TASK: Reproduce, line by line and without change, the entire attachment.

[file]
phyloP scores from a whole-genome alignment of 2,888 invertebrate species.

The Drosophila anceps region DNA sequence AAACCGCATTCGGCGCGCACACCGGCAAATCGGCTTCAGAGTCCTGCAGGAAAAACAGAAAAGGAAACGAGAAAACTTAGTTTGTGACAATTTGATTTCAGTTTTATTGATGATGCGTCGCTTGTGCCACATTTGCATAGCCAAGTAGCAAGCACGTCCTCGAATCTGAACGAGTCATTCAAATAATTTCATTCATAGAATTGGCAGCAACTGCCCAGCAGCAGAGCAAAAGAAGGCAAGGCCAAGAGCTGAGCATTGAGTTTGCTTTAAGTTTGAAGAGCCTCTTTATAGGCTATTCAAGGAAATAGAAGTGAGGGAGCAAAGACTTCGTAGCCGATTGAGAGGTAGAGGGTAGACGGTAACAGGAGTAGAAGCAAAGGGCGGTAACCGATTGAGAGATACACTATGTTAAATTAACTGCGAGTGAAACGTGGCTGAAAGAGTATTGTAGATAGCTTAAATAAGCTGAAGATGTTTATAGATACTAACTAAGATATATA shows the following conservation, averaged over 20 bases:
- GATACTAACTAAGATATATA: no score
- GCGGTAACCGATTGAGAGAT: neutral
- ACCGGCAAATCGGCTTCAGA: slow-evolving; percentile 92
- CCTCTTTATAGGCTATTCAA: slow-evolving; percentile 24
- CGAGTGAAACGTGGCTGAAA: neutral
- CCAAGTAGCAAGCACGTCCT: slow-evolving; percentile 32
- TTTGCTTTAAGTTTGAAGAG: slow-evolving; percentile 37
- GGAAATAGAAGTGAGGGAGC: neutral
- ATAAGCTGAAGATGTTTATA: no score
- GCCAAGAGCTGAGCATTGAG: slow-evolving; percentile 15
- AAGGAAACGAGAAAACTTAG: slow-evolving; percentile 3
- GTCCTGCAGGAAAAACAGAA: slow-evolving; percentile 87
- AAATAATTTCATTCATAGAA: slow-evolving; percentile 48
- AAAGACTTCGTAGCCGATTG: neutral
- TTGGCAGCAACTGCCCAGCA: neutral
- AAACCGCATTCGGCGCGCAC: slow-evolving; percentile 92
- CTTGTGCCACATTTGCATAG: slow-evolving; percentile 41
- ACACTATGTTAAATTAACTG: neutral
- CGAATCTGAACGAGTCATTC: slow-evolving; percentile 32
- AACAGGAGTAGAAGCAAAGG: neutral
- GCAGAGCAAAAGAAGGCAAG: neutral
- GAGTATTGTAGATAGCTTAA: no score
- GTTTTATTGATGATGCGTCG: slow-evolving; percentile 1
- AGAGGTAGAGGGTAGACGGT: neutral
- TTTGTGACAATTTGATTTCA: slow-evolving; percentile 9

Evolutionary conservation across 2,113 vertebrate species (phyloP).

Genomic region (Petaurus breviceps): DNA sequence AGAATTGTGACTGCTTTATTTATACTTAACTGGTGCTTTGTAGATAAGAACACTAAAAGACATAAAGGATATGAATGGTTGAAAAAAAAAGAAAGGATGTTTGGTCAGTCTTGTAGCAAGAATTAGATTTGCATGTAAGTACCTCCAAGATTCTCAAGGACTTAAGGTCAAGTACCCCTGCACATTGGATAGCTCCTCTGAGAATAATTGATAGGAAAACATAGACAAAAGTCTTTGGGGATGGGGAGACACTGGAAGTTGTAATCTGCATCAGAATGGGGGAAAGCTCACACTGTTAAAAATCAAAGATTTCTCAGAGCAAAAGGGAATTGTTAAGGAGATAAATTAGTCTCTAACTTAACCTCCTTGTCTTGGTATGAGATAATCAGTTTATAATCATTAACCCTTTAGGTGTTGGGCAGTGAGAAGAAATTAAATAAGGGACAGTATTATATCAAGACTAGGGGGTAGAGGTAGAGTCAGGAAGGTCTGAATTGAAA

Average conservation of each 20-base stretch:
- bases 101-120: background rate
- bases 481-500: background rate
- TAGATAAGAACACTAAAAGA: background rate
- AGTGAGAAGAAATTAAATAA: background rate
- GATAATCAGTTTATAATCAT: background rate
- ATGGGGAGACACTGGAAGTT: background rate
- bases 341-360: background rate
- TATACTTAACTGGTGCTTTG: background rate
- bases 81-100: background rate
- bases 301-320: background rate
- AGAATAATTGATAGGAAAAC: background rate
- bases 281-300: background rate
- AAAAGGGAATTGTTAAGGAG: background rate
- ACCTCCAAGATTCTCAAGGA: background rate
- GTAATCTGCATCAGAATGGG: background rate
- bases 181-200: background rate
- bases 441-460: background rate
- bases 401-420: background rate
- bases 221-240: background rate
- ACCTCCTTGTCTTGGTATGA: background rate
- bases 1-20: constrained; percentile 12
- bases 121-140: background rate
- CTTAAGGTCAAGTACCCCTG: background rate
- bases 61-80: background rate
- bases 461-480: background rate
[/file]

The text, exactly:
phyloP scores from a whole-genome alignment of 2,888 invertebrate species.

The Drosophila anceps region DNA sequence AAACCGCATTCGGCGCGCACACCGGCAAATCGGCTTCAGAGTCCTGCAGGAAAAACAGAAAAGGAAACGAGAAAACTTAGTTTGTGACAATTTGATTTCAGTTTTATTGATGATGCGTCGCTTGTGCCACATTTGCATAGCCAAGTAGCAAGCACGTCCTCGAATCTGAACGAGTCATTCAAATAATTTCATTCATAGAATTGGCAGCAACTGCCCAGCAGCAGAGCAAAAGAAGGCAAGGCCAAGAGCTGAGCATTGAGTTTGCTTTAAGTTTGAAGAGCCTCTTTATAGGCTATTCAAGGAAATAGAAGTGAGGGAGCAAAGACTTCGTAGCCGATTGAGAGGTAGAGGGTAGACGGTAACAGGAGTAGAAGCAAAGGGCGGTAACCGATTGAGAGATACACTATGTTAAATTAACTGCGAGTGAAACGTGGCTGAAAGAGTATTGTAGATAGCTTAAATAAGCTGAAGATGTTTATAGATACTAACTAAGATATATA shows the following conservation, averaged over 20 bases:
- GATACTAACTAAGATATATA: no score
- GCGGTAACCGATTGAGAGAT: neutral
- ACCGGCAAATCGGCTTCAGA: slow-evolving; percentile 92
- CCTCTTTATAGGCTATTCAA: slow-evolving; percentile 24
- CGAGTGAAACGTGGCTGAAA: neutral
- CCAAGTAGCAAGCACGTCCT: slow-evolving; percentile 32
- TTTGCTTTAAGTTTGAAGAG: slow-evolving; percentile 37
- GGAAATAGAAGTGAGGGAGC: neutral
- ATAAGCTGAAGATGTTTATA: no score
- GCCAAGAGCTGAGCATTGAG: slow-evolving; percentile 15
- AAGGAAACGAGAAAACTTAG: slow-evolving; percentile 3
- GTCCTGCAGGAAAAACAGAA: slow-evolving; percentile 87
- AAATAATTTCATTCATAGAA: slow-evolving; percentile 48
- AAAGACTTCGTAGCCGATTG: neutral
- TTGGCAGCAACTGCCCAGCA: neutral
- AAACCGCATTCGGCGCGCAC: slow-evolving; percentile 92
- CTTGTGCCACATTTGCATAG: slow-evolving; percentile 41
- ACACTATGTTAAATTAACTG: neutral
- CGAATCTGAACGAGTCATTC: slow-evolving; percentile 32
- AACAGGAGTAGAAGCAAAGG: neutral
- GCAGAGCAAAAGAAGGCAAG: neutral
- GAGTATTGTAGATAGCTTAA: no score
- GTTTTATTGATGATGCGTCG: slow-evolving; percentile 1
- AGAGGTAGAGGGTAGACGGT: neutral
- TTTGTGACAATTTGATTTCA: slow-evolving; percentile 9

Evolutionary conservation across 2,113 vertebrate species (phyloP).

Genomic region (Petaurus breviceps): DNA sequence AGAATTGTGACTGCTTTATTTATACTTAACTGGTGCTTTGTAGATAAGAACACTAAAAGACATAAAGGATATGAATGGTTGAAAAAAAAAGAAAGGATGTTTGGTCAGTCTTGTAGCAAGAATTAGATTTGCATGTAAGTACCTCCAAGATTCTCAAGGACTTAAGGTCAAGTACCCCTGCACATTGGATAGCTCCTCTGAGAATAATTGATAGGAAAACATAGACAAAAGTCTTTGGGGATGGGGAGACACTGGAAGTTGTAATCTGCATCAGAATGGGGGAAAGCTCACACTGTTAAAAATCAAAGATTTCTCAGAGCAAAAGGGAATTGTTAAGGAGATAAATTAGTCTCTAACTTAACCTCCTTGTCTTGGTATGAGATAATCAGTTTATAATCATTAACCCTTTAGGTGTTGGGCAGTGAGAAGAAATTAAATAAGGGACAGTATTATATCAAGACTAGGGGGTAGAGGTAGAGTCAGGAAGGTCTGAATTGAAA

Average conservation of each 20-base stretch:
- bases 101-120: background rate
- bases 481-500: background rate
- TAGATAAGAACACTAAAAGA: background rate
- AGTGAGAAGAAATTAAATAA: background rate
- GATAATCAGTTTATAATCAT: background rate
- ATGGGGAGACACTGGAAGTT: background rate
- bases 341-360: background rate
- TATACTTAACTGGTGCTTTG: background rate
- bases 81-100: background rate
- bases 301-320: background rate
- AGAATAATTGATAGGAAAAC: background rate
- bases 281-300: background rate
- AAAAGGGAATTGTTAAGGAG: background rate
- ACCTCCAAGATTCTCAAGGA: background rate
- GTAATCTGCATCAGAATGGG: background rate
- bases 181-200: background rate
- bases 441-460: background rate
- bases 401-420: background rate
- bases 221-240: background rate
- ACCTCCTTGTCTTGGTATGA: background rate
- bases 1-20: constrained; percentile 12
- bases 121-140: background rate
- CTTAAGGTCAAGTACCCCTG: background rate
- bases 61-80: background rate
- bases 461-480: background rate